Valley leaders gathered Saturday at Fresno State to discuss how to resolve the current shortage of water in California.
Over a dozen speakers spoke about what can be done to make water more available now and in the future.
From: Mark Grossi, Fresno Beehive
Readers emailed to clarify a point in my Delta Water Summit story, which referred to seven lawsuits over the Delta Plan that was approved by the Delta Stewardship Council on May 16.
The Delta Plan is not a draft of the Bay Delta Conservation Plan. The Delta Plan, required in 2009 by the state Legislature, contains rules for the longer-term approach or framework for managing the sensitive Sacramento-San Joaquin River Delta.
From: Editorial Board, Sacramento Bee
The scene at Folsom Lake isn't pretty, and it's sure to become far uglier if Mother Nature doesn't save the state with a wet winter.
Some of the region's water agencies, including the San Juan Water District and the Placer County Water Agency, accuse Reclamation of mismanaging water supplies in Folsom Lake to the detriment of local users. Reclamation officials dispute these claims, arguing that, as part of the Central Valley Project, they are obligated to operate Folsom for several uses - including local water supply and recreation but also for flows downstream to maintain water quality and fish flows in the Sacramento-San Joaquin Delta.
From: Staff, FISHBIO
The role of predation in aquatic ecosystems can be a complex matter, and when it concerns Central Valley salmon and steelhead populations, a contentious one as well. Recently, the California Department of Fish and Wildlife (CDFW) held a two-day workshop in Davis, California, to obtain independent scientific input on the topic of predation from an expert panel. The primary purpose of the workshop, titled "State of the Science Workshop on Fish Predation on Central Valley Salmonids in the Bay-Delta Watershed" was for the panel to evaluate and summarize the current state of knowledge related to predation in the Central Valley. In addition, the panel was charged with developing a strategy for future research to reduce scientific uncertainty related to predation. In mid-September, the panel will issue a formal report that addresses the key questions of the workshop and future research strategies.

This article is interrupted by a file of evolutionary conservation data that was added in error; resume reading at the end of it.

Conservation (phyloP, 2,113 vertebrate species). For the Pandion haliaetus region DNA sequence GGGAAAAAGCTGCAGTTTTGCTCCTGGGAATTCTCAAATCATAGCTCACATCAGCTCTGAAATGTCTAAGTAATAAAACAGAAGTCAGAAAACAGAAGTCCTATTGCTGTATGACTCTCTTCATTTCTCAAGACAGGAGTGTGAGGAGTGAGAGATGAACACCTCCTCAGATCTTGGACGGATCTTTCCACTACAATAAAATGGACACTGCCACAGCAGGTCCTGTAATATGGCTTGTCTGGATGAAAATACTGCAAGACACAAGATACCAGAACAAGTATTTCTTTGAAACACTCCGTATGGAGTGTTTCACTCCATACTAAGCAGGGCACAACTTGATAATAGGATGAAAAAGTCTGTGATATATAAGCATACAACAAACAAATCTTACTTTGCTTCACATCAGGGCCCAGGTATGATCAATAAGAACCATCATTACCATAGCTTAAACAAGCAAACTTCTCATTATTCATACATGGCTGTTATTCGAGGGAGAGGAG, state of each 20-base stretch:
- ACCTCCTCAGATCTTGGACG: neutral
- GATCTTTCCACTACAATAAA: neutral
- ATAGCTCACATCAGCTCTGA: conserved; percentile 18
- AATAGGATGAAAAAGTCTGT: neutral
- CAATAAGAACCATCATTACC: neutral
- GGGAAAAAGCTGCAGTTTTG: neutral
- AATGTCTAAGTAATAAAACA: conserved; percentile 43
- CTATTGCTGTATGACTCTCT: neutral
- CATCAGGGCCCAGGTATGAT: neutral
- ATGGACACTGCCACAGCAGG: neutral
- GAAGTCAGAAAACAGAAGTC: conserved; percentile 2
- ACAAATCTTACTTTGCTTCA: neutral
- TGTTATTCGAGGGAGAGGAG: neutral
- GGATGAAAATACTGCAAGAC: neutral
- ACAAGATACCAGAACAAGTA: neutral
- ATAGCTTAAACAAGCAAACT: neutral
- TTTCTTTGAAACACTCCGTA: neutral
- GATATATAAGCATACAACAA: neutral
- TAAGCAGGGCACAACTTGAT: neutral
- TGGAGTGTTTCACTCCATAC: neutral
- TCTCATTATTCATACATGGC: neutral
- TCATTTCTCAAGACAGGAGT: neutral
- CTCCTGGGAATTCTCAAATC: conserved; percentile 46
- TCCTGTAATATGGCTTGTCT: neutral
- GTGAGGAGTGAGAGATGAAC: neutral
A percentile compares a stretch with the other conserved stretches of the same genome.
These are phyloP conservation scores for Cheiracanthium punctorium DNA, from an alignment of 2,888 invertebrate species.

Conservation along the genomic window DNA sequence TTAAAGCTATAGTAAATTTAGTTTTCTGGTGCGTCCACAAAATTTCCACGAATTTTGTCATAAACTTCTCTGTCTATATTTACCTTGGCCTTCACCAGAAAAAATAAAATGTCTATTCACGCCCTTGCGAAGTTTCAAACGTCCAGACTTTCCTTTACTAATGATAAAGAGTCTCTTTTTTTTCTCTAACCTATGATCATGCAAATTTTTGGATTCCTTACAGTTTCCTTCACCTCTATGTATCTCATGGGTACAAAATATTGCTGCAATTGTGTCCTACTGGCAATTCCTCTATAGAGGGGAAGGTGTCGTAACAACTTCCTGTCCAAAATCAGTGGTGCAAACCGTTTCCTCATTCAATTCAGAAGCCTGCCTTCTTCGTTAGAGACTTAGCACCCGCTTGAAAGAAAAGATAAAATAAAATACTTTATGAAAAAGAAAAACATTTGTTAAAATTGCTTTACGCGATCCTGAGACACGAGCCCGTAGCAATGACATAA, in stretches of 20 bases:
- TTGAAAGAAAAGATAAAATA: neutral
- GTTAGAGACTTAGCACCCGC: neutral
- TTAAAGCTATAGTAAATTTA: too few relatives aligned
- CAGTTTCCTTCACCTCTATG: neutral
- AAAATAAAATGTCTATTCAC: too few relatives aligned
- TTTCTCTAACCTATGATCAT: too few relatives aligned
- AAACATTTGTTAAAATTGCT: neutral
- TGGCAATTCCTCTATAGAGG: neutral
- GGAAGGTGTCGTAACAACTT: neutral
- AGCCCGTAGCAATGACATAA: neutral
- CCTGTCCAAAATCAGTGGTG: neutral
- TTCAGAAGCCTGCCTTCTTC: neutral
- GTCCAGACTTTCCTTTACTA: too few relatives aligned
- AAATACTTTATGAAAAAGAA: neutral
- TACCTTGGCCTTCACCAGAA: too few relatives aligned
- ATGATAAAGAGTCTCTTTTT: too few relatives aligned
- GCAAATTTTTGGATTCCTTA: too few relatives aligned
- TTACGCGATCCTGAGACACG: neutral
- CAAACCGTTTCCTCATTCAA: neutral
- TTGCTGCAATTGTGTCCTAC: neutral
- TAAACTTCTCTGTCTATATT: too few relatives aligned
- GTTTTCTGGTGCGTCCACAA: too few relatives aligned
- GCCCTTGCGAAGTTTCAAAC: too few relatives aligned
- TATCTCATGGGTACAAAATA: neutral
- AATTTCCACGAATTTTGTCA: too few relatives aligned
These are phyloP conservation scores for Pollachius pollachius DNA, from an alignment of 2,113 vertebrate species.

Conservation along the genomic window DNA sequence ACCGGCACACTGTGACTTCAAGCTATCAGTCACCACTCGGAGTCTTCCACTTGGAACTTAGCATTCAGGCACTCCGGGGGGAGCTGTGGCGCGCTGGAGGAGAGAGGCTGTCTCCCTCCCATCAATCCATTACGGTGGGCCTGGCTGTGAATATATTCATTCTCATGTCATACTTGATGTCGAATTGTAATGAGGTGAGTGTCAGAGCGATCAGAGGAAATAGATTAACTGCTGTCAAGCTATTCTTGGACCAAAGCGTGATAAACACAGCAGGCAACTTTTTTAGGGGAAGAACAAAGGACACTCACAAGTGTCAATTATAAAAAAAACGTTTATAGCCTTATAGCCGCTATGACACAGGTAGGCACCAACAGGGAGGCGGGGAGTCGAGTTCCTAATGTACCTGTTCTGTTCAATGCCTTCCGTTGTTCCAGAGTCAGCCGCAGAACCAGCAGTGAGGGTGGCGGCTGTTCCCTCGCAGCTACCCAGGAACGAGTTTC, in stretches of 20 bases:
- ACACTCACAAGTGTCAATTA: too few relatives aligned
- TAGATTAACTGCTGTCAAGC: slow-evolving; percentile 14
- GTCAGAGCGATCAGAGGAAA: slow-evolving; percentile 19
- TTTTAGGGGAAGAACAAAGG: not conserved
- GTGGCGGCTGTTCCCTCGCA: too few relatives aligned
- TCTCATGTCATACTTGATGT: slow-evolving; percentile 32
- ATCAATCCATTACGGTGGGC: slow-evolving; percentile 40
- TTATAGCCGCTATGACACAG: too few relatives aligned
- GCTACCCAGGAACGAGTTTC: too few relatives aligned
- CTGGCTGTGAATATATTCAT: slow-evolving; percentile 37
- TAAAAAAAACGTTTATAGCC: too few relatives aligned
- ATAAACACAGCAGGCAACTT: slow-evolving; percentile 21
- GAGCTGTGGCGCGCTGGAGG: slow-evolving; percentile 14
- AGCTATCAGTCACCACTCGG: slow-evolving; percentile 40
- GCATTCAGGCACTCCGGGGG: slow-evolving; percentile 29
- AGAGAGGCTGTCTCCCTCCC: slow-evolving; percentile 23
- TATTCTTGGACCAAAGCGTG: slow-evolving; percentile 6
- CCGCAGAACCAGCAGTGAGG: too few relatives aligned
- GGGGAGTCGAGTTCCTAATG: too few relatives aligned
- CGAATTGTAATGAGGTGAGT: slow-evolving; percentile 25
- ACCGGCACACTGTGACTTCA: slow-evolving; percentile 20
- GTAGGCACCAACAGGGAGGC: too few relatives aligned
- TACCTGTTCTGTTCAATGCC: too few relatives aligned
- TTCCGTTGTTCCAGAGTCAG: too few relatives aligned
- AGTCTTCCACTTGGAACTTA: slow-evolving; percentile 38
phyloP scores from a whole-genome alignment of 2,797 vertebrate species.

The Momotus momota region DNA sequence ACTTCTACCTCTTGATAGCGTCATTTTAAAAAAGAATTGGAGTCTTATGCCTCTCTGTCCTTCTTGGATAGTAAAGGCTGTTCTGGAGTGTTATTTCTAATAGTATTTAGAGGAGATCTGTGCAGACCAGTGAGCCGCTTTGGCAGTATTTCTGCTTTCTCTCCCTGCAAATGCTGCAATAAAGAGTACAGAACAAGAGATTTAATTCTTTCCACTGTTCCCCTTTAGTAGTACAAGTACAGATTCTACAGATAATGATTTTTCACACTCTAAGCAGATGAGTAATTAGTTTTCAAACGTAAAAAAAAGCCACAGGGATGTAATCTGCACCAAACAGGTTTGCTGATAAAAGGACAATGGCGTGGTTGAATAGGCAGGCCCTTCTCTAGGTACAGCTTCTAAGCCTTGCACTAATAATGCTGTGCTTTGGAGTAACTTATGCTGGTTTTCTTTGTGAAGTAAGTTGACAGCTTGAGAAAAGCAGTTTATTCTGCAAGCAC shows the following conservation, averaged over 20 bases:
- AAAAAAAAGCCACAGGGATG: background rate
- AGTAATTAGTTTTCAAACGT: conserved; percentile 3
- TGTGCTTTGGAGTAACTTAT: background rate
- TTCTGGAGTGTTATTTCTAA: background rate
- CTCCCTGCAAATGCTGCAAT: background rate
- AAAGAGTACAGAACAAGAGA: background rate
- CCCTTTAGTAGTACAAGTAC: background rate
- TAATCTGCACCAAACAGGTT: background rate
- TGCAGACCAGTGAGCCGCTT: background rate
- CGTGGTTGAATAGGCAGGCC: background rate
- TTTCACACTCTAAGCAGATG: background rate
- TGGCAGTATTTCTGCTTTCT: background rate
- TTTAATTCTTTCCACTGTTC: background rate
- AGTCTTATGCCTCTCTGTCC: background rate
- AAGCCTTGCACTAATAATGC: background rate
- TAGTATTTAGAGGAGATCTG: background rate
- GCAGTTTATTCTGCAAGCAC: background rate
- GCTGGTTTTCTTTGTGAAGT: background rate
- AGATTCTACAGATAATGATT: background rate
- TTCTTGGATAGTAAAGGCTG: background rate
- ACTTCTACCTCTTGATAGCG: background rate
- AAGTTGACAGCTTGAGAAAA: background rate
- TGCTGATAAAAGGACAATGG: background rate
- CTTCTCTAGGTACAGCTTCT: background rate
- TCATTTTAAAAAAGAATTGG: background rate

From: Mark Grossi, Fresno Beehive
The U.S. Bureau of Reclamation is preparing a report on raising San Luis Dam to enlarge San Luis Reservoir in western Merced County.
The 2 million acre-foot reservoir is already the key west Valley holding place for irrigation water for a broad swath of farming, including 600,000-acre Westlands Water District.
Bureau Commissioner Michael Connor on Saturday mentioned his agency is working on a draft appraisal, which roughly describes the benefits, costs and feasibility of raising the dam. Connor was a panel member at the Delta Water Summit.
ESA Ruling - Orca Whales
From: Steve Milne, Capital Public Radio
Orca whales that spend their summers in Seattle's Puget Sound eat salmon from the Sacramento River when they head into the Pacific Ocean each winter.
California farmers face water restrictions to protect those salmon.
The Sacramento-based Pacific Legal Foundation filed a petition on behalf of farmers arguing that the orcas don't qualify for the 2005 endangered species listing because the animals are part of a north Pacific population that is not endangered.
From: Associated Press, SF Chronicle
Killer whales that spend their summers in Puget Sound are a distinct population group and will remain protected under the Endangered Species Act, the National Oceanic and Atmospheric Administration announced Friday.
From: Associated Press, Redding Record Searchlight
From: Associated Press, Modesto Bee
Amid drought and major fires, a task force trying to pick its way through the Klamath Basin's long water struggles has met again, with some contention and no resolution.